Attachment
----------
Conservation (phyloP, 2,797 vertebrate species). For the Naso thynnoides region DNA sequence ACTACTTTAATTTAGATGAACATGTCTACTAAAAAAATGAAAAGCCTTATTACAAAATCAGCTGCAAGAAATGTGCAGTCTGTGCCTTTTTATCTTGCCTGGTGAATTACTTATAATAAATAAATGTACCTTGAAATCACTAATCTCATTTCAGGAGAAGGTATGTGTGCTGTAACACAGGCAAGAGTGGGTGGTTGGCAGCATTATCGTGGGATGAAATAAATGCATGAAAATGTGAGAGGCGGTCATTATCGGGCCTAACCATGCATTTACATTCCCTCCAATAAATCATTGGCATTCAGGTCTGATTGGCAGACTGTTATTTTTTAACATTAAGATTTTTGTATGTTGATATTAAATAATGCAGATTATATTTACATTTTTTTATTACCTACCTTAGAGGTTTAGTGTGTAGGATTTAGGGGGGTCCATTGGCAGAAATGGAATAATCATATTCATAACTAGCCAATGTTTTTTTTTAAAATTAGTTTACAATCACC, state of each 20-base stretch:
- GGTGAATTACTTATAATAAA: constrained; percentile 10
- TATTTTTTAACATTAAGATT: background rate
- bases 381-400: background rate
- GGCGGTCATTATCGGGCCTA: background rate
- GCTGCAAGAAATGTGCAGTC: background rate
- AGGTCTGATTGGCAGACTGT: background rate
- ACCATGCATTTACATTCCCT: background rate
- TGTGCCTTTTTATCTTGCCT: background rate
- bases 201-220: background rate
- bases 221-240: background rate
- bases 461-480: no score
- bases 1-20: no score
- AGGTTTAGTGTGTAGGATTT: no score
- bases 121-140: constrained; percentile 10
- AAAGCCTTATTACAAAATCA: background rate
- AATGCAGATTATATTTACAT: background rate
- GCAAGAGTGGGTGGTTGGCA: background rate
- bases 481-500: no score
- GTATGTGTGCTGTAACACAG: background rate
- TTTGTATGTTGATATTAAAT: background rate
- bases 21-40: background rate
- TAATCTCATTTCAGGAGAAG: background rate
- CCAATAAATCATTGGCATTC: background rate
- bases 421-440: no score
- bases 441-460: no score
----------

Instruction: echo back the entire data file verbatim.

Conservation (phyloP, 2,797 vertebrate species). For the Naso thynnoides region DNA sequence ACTACTTTAATTTAGATGAACATGTCTACTAAAAAAATGAAAAGCCTTATTACAAAATCAGCTGCAAGAAATGTGCAGTCTGTGCCTTTTTATCTTGCCTGGTGAATTACTTATAATAAATAAATGTACCTTGAAATCACTAATCTCATTTCAGGAGAAGGTATGTGTGCTGTAACACAGGCAAGAGTGGGTGGTTGGCAGCATTATCGTGGGATGAAATAAATGCATGAAAATGTGAGAGGCGGTCATTATCGGGCCTAACCATGCATTTACATTCCCTCCAATAAATCATTGGCATTCAGGTCTGATTGGCAGACTGTTATTTTTTAACATTAAGATTTTTGTATGTTGATATTAAATAATGCAGATTATATTTACATTTTTTTATTACCTACCTTAGAGGTTTAGTGTGTAGGATTTAGGGGGGTCCATTGGCAGAAATGGAATAATCATATTCATAACTAGCCAATGTTTTTTTTTAAAATTAGTTTACAATCACC, state of each 20-base stretch:
- GGTGAATTACTTATAATAAA: constrained; percentile 10
- TATTTTTTAACATTAAGATT: background rate
- bases 381-400: background rate
- GGCGGTCATTATCGGGCCTA: background rate
- GCTGCAAGAAATGTGCAGTC: background rate
- AGGTCTGATTGGCAGACTGT: background rate
- ACCATGCATTTACATTCCCT: background rate
- TGTGCCTTTTTATCTTGCCT: background rate
- bases 201-220: background rate
- bases 221-240: background rate
- bases 461-480: no score
- bases 1-20: no score
- AGGTTTAGTGTGTAGGATTT: no score
- bases 121-140: constrained; percentile 10
- AAAGCCTTATTACAAAATCA: background rate
- AATGCAGATTATATTTACAT: background rate
- GCAAGAGTGGGTGGTTGGCA: background rate
- bases 481-500: no score
- GTATGTGTGCTGTAACACAG: background rate
- TTTGTATGTTGATATTAAAT: background rate
- bases 21-40: background rate
- TAATCTCATTTCAGGAGAAG: background rate
- CCAATAAATCATTGGCATTC: background rate
- bases 421-440: no score
- bases 441-460: no score